Blog post

How will the GDPR effect the Events Industry?

  • Posted by Tim South
  • on Wednesday April 18, 2018

The GDPR (General Data Protection Regulation) is coming, and it is going to change the way privacy and data protection is handled throughout Europe (and in the UK post-brexit, at least until and unless it adopts something else).

The GDPR will apply to 1) every organisation in the EU and 2) every organisation in the world which holds any data on EU citizens. If you are a part of the UK events industry, you belong to one (or both) of those groups. Simply ignoring it and hoping it goes away is clearly not an option. Yu need to determine what the GDPR expects from you, and how to get compliant in time.

 

What Is the GDPR?

The GDPR is big and ground breaking, but not terribly complicated from our point of view. Beginning on the 25th of May, EU citizens will be entitled to a great deal more control over their data and how it is used, and will impose harsh financial penalties for organisations who do not comply with its requirements.

 

What Does the GDPR Have to do With the Events Industry?

Data is being collected and used now at a rate that was literally unimaginable just a few years ago. This is as true for the events industry as for any other. Mobile apps, attendee registration services, apps and social media all gather and analyse user data, and funnel it to our systems for analysis.

Much of this data is classified as ‘sensitive’. You might have the name, contact phone number and employee data of every delegate and attendee who ever visited one of your events. You might also have data on their sex or gender, their dietary habits or even their disability status. Much of this data is still fair game for data-driven marketing efforts, and much of it isn’t.

If you’ve hosted an event in Europe, or if you’ve ever had an EU citizen attend one of your events (statistically, all but a certainty) then the way you collect, store, protect and share that data could well come under the microscope. The GDPR also applies to your technology providers who deal with this data whether they know it or not.

 

How to make sure the GDPR doesn’t hurt your events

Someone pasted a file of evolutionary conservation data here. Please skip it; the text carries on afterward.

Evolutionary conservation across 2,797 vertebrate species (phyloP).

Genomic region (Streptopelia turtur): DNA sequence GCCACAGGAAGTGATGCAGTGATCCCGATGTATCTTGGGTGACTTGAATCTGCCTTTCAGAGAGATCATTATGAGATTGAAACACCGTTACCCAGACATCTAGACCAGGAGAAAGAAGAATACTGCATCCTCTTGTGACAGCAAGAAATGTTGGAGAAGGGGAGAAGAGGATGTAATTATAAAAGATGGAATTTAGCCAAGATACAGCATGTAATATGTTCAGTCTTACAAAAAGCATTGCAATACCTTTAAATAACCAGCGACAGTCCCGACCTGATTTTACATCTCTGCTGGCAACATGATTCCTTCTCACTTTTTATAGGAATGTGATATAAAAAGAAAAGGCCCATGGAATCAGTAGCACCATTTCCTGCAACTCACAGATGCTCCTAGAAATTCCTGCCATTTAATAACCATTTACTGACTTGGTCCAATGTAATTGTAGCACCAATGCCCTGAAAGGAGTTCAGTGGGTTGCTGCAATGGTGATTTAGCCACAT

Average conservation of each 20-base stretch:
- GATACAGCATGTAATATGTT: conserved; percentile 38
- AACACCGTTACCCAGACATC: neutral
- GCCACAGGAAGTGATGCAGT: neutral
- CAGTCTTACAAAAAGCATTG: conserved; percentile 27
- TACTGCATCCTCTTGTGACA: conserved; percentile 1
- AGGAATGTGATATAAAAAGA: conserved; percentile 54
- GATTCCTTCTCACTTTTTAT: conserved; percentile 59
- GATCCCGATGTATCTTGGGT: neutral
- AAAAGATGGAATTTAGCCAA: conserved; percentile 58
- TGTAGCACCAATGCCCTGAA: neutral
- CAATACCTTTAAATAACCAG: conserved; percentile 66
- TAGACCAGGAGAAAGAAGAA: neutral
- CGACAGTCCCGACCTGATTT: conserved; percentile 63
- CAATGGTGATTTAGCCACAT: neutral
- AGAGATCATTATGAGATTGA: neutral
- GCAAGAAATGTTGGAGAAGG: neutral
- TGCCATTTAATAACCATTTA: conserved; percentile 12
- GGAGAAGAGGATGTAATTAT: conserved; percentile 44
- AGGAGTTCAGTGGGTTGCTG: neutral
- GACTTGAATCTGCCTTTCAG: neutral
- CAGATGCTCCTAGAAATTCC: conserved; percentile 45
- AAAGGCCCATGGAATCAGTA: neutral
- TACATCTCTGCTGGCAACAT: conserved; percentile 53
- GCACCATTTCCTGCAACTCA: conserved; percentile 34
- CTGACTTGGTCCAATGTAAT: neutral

Any event you’re planning which takes place after 25 May 2018 needs to be in full compliance – unless you know for certain that no EU national could possibly attend.

  • Get moving on GDPR compliance that is as specific as possible to your industry and niche.
  • Make sure that all of the key people in your team understand what the GDPR demands, and what their actual responsibilities are. You need everyone enthusiastically on board – and that might be the most difficult part.
  • Find out exactly what information you’ll be collecting, processing or interacting with in relation to EU attendees.
  • Make sure you know exactly how and where this data will be stored and processed on your end.
  • Make sure you know what systems will be used to move this data. Even if data is moving from one server to another in the same room, some services could store it temporarily anywhere in the word. ‘The Cloud’ is now a dangerous concept.
  • Find out what systems your technology providers will be using, and whether they are 100% GDPR compliant. It might be wise to include that compliance in your contract with them.


How the GDPR actually helps you

The GDPR replaces laws that did not consider the impact of the internet and the ways modern companies use (and misuse) data. The intention was to establish a clear, simple legal framework for holding and using customer and client data, and a single standard rather than a confused raft of local country laws.

The laws that applied earlier were simply a mess. It was rarely clear exactly what duties companies owed to the subjects of their data, and it was all too easy to run afoul of something unexpected. The burdens might seem imposing at first, but at least they are clear and unambiguous. You know what your duties are, and exactly how to achieve them.

 

Are you GDPR ready? And what are the challenges as you have seen them? 

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